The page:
Short Stories, Irish literature, Classics, Modern Fiction and Contemporary Literary Fiction, The Japanese Novel and post Colonial Asian Fiction, Yiddish Culture, The Legacy of the Austro-Hungarian Empire and quality historical novels are some of my Literary Interests





Friday, March 15, 2019

The Red Dragonfly and the Cockroach - A Short Story by Akiyuki Nosaka- 2003- translated from the Japanese by Ginny Tapley Takemori - 2015






The Red Dragonfly and the Cockroach - A Short Story by Akiyuki Nosaka- 2003- translated from the Japanese by Ginny Tapley Takemori - 2015



Works I Have So Far Read for The Japanese Literature Challenge 12, ending March 31, 2019.



1 “Insects” - a Short Story by Yuchi Seirai, a post Atomic Bomb work,2012
2 The Great Passage by Shion Miura, 2011, a deeply moving work centered on the creation of a Japanese Language Dictionary 
3 "The Whale That Fell in Love with a Submarine" A Short Story by  Akiyuki Nosaka- 2003- translated from the Japanese by Ginny Tapley Takemori - 2015
4 “Bee Honey” - A Short Story by Banana Yoshimoto- 2000 - set in Argentina during the annual Mother’s March for Disappeared Children.
5 Killing Commendatore: A Novel by Huruki Murakami- 2017
6 The Master Key by Masako Togawa - 1962 - translated by Simon Grove
7 "The Elephant and its Keeper" - A Short Story by Akiyuki Nasaka- 2003. translated from the Japanese by Ginny Tapley Takemari
8 The Emissary by Yoko Tawada - 2014 - translated by Margaret Mitsutani
9 “The Prisoner of War and the Little Girl” - A Short Story by Akiyuki Nasaka- 2003. translated from the Japanese by Ginny Tapley Takemari. I did not post on this story.
10 “The Soldier and the Horse” - A Short Story by Akiyuki Nasaka- 2003. translated from the Japanese by Ginny Tapley Takemari. I did not post on this story
11. Mr. English" - A Short Story by GENJI KEITA -1985- no post
12.  "The Old She Wolf and the Little Girl" by Akiyuki Nasaka - 2003



Akiyuki Nosaka’s Stories, set in the closing days of World War Two, Japan surrendered on August 15, 1945 a date noted at the start of each story, focus on the most innocent victims of the war, very young children and animals.  The stories have a fairy tale feel, the animals are very effectively  
anthropomorphic rendered, putting us totally seeing things from the animals perspective.  One of the three stories I have posted upon is about a very lonely whale brought to a very bloody end by his love for a Japanese submarine.  The other begins in the Tokyo Zoo.  There is no money to feed the animals so a decision is made to kill the animals, including a very gentle elephant raised in the zoo.  His keeper of many years takes him out into the countryside.  We feel the great bond between them, not even shattered in death. The other is about an old she wolf and the orphaned by war child she adopts.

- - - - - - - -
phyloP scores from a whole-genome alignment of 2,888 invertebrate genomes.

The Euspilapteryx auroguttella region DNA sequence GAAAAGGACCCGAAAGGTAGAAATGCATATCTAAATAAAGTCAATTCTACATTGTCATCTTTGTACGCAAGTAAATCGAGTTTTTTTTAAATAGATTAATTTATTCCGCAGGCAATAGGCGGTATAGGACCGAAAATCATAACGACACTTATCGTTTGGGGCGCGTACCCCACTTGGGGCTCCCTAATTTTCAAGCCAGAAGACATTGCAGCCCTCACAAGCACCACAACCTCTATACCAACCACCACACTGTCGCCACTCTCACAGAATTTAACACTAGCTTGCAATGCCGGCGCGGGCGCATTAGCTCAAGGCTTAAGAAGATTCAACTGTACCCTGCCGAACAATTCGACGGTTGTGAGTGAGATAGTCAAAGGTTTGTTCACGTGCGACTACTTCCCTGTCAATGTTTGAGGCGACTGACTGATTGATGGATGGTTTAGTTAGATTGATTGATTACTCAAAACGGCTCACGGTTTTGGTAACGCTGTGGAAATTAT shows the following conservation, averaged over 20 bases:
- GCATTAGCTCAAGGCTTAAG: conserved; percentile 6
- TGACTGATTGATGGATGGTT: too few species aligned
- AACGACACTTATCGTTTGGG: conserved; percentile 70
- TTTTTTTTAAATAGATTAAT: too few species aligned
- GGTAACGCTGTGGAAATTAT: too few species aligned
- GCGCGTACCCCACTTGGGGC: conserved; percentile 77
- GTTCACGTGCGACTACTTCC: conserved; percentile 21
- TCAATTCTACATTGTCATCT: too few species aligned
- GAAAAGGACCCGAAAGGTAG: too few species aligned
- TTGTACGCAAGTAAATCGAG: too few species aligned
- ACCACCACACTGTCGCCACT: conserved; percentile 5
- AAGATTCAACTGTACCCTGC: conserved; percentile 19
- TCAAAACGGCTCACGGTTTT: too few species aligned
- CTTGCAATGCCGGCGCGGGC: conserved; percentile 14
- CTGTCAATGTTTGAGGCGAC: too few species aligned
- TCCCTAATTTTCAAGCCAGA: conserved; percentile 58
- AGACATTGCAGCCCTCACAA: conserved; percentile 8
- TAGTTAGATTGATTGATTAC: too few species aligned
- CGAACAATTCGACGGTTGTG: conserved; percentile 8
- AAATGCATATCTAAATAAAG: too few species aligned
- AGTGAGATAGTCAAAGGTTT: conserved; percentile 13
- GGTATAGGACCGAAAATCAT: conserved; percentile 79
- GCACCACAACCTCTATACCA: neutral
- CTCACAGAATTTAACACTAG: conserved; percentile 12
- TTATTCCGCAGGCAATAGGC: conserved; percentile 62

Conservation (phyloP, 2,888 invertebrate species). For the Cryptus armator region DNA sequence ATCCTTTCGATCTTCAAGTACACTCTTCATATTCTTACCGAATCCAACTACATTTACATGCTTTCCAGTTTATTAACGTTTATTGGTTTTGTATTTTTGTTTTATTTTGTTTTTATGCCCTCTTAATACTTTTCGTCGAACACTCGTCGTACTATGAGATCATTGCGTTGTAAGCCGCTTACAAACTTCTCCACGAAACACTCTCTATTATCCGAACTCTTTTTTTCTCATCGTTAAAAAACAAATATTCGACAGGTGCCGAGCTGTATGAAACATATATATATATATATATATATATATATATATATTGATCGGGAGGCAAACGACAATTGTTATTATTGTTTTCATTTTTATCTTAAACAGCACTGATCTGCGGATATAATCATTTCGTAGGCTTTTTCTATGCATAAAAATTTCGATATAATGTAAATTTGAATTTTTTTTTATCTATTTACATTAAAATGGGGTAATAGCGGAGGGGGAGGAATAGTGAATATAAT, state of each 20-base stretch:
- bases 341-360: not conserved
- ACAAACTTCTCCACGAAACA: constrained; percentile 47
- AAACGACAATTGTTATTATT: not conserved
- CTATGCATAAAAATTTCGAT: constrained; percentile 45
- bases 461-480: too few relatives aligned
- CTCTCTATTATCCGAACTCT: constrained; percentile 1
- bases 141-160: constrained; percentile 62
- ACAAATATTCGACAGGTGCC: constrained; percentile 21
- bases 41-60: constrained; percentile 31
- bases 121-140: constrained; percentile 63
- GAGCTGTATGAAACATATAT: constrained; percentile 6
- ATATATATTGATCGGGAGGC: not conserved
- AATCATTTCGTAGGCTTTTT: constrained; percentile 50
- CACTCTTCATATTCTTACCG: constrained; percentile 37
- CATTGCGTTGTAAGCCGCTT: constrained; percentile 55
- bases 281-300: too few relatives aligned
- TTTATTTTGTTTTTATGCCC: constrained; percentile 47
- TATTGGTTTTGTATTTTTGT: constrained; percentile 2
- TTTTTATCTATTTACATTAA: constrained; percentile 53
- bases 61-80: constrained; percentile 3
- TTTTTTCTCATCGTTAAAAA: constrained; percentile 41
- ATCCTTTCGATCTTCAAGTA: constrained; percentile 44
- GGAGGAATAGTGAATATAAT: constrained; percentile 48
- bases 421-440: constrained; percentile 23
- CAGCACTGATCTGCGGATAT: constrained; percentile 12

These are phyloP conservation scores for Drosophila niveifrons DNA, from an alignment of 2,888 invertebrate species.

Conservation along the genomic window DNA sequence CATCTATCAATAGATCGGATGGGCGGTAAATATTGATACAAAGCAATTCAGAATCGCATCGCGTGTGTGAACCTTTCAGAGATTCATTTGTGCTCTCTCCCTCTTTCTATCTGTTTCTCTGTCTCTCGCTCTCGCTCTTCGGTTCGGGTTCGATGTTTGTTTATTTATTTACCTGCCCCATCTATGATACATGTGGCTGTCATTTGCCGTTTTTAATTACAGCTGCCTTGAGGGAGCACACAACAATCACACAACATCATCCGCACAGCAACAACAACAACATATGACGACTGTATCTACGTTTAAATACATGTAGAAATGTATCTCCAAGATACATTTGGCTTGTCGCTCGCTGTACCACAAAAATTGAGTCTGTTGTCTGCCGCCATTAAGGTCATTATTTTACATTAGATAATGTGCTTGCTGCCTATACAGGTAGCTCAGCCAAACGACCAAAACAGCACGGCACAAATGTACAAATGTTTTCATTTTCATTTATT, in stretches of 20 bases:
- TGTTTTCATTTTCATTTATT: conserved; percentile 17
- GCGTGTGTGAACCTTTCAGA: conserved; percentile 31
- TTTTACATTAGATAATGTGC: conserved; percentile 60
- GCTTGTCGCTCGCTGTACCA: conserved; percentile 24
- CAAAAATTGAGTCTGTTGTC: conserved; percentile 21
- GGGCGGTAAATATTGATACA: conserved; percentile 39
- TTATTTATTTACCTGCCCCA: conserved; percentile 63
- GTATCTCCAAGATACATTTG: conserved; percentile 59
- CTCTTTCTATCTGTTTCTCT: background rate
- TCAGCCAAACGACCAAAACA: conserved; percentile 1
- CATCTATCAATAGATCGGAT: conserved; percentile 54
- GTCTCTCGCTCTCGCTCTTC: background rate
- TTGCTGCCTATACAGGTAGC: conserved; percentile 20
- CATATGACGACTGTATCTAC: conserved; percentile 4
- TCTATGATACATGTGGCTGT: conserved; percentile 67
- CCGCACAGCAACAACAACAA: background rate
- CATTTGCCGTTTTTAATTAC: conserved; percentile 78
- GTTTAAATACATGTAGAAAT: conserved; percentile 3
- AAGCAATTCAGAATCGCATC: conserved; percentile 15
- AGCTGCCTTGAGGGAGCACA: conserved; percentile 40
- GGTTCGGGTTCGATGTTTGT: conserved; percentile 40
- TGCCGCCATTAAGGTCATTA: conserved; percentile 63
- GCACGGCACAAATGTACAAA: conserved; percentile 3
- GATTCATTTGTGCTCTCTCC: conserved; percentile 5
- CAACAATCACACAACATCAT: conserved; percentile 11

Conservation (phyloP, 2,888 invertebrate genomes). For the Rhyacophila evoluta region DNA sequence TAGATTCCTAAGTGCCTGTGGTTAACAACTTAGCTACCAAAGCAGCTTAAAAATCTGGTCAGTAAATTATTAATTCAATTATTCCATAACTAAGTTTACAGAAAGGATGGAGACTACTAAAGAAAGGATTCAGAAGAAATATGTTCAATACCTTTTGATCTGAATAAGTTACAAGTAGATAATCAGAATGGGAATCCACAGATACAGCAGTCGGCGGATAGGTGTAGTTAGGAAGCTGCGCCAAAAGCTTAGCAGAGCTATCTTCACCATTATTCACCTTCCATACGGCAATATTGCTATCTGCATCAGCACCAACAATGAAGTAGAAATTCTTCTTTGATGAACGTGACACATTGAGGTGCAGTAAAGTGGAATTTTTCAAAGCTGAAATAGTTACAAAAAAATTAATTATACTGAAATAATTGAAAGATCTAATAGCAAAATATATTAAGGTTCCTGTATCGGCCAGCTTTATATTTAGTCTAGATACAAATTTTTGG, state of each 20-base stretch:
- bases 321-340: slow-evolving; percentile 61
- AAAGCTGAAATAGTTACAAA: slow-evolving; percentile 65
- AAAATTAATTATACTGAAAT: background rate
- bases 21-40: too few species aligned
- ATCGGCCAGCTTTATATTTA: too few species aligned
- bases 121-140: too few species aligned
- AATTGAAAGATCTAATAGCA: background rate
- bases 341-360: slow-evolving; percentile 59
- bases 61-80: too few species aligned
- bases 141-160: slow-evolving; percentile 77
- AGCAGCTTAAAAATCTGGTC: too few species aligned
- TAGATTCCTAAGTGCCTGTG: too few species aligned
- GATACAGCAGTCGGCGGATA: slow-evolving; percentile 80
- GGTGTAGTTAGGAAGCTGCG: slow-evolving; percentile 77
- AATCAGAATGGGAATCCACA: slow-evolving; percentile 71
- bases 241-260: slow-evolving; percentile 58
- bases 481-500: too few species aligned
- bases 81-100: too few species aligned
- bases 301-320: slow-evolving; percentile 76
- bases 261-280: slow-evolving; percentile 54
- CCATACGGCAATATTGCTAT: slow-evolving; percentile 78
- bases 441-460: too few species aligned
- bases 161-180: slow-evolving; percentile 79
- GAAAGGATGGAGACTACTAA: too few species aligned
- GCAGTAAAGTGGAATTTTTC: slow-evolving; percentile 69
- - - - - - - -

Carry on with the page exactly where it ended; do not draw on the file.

Today's story, "The Red Dragon and the Cockroach" set in the final days of the war when most Japanese realized they had no change to win and focuses on an eighteen year old man selected to fly a kamakazi suicide raid on an American battle ship.  He would fly an old outmoded one propellor plane known as the Red Dragon.  Zeroes were too valuable for this. The planes were very slow and have in many attempts never successfully hit a target.  The young man is politically naive.  He   wonders if in the end the full population of Japan will be massacred, as he is told.  When he is told to be proud of dying for his emperor, he thinks only of the pension he hopes his mother will get.  He adopted a Cockroach as a pet.  He took it with him on his flights.  In three attempts his squad of three planes has not found a Target.  He takes his pet along on his last flight.  His plane runs out of fuel and crashes.  The roach survives.  He does also but as the story ends he had jumped into the Sea of Japan, planning to swim to his mother's house.

Mel u

2 comments:

Buried In Print said...

Oh dear: these sound so difficult to read. I'm sure they're handled beautifully.

You've read an impressive number of books for the challenge. I didn't realize it was only three months long. Now onto another project?

Mel u said...

Buried in Print. His stories spotlight the impact of the war on the innocents, young children, animals and even insects. They read almost like fairy tales